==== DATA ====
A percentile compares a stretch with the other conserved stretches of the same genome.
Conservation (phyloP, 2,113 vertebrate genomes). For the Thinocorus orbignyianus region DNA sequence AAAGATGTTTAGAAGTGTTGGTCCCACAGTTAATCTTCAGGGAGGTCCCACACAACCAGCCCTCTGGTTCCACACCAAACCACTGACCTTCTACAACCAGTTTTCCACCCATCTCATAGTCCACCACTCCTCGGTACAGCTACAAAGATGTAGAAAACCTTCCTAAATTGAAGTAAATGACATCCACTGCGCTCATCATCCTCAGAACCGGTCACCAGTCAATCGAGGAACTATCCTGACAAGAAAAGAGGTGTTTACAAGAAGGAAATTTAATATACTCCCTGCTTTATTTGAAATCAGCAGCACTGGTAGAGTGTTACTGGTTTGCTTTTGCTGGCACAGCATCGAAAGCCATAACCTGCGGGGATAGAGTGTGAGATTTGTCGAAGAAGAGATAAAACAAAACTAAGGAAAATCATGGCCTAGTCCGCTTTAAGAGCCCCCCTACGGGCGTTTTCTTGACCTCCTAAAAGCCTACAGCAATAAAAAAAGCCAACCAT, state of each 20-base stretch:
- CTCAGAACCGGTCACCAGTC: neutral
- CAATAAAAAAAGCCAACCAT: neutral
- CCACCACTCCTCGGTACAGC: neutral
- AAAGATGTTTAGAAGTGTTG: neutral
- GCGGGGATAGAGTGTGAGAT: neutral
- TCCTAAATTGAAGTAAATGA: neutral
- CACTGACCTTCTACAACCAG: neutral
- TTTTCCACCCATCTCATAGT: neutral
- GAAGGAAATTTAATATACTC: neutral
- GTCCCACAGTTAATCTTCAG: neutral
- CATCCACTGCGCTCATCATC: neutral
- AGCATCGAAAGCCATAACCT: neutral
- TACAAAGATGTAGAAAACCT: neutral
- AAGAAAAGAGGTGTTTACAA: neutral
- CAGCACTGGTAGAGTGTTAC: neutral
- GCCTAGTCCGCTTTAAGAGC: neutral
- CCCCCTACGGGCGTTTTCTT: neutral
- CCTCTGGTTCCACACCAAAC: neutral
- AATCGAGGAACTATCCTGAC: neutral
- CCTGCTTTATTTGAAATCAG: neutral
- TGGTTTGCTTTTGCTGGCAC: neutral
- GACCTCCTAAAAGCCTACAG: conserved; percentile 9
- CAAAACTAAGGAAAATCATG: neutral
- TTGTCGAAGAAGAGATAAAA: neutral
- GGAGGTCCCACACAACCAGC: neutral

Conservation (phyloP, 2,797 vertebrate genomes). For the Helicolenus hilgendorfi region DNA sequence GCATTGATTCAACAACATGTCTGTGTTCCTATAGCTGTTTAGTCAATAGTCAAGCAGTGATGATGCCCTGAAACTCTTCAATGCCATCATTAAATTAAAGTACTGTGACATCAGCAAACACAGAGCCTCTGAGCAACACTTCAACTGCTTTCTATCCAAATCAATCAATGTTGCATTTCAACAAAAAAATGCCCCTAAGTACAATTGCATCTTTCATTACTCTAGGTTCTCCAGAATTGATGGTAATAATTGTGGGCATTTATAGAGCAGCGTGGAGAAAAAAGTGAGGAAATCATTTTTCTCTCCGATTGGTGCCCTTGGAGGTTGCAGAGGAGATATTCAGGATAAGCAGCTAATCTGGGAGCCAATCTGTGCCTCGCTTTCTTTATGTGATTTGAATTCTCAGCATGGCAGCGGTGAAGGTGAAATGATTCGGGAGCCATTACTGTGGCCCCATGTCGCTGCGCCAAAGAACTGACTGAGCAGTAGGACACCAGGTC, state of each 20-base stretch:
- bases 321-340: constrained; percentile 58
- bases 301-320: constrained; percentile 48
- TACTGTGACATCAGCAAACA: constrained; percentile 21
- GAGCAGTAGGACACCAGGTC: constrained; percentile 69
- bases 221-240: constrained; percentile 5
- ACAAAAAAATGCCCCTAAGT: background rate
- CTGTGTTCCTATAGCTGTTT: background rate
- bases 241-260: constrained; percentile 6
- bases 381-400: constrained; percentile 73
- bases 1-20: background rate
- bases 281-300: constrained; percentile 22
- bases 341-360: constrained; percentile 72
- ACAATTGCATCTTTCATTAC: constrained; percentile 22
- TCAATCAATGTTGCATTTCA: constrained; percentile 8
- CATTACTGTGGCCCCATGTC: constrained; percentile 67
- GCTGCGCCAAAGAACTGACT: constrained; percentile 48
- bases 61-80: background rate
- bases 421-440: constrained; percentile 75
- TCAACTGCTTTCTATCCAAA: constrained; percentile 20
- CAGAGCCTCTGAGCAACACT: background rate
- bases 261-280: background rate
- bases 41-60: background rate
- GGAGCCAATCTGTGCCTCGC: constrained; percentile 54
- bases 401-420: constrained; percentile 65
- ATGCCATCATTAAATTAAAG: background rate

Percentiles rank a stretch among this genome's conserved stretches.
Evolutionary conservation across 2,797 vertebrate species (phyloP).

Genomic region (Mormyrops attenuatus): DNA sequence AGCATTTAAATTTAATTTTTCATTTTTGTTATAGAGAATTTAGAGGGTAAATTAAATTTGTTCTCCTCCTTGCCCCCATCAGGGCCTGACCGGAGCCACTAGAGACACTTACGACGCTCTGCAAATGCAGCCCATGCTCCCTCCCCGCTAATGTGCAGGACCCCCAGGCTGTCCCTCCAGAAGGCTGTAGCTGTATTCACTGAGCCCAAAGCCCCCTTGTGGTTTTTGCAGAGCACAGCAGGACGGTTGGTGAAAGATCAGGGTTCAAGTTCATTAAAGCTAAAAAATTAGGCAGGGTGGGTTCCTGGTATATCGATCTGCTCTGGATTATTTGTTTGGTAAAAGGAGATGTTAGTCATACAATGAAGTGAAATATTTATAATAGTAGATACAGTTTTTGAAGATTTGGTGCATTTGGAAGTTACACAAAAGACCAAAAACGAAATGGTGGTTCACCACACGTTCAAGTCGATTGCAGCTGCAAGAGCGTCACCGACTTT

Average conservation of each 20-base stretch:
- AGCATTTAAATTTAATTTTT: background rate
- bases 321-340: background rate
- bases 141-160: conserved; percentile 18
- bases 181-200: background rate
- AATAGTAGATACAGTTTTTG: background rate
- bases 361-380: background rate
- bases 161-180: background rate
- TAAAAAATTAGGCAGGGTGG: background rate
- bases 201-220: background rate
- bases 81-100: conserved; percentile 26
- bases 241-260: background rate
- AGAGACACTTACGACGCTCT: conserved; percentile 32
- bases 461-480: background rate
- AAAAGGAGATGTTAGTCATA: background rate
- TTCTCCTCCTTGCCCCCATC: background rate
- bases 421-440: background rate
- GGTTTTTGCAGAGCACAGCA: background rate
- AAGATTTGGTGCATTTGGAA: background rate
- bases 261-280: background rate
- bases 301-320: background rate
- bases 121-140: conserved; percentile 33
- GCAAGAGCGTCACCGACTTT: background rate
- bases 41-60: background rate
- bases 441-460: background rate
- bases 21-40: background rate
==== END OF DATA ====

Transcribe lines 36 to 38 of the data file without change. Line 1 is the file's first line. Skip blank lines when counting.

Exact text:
- bases 241-260: constrained; percentile 6
- bases 381-400: constrained; percentile 73
- bases 1-20: background rate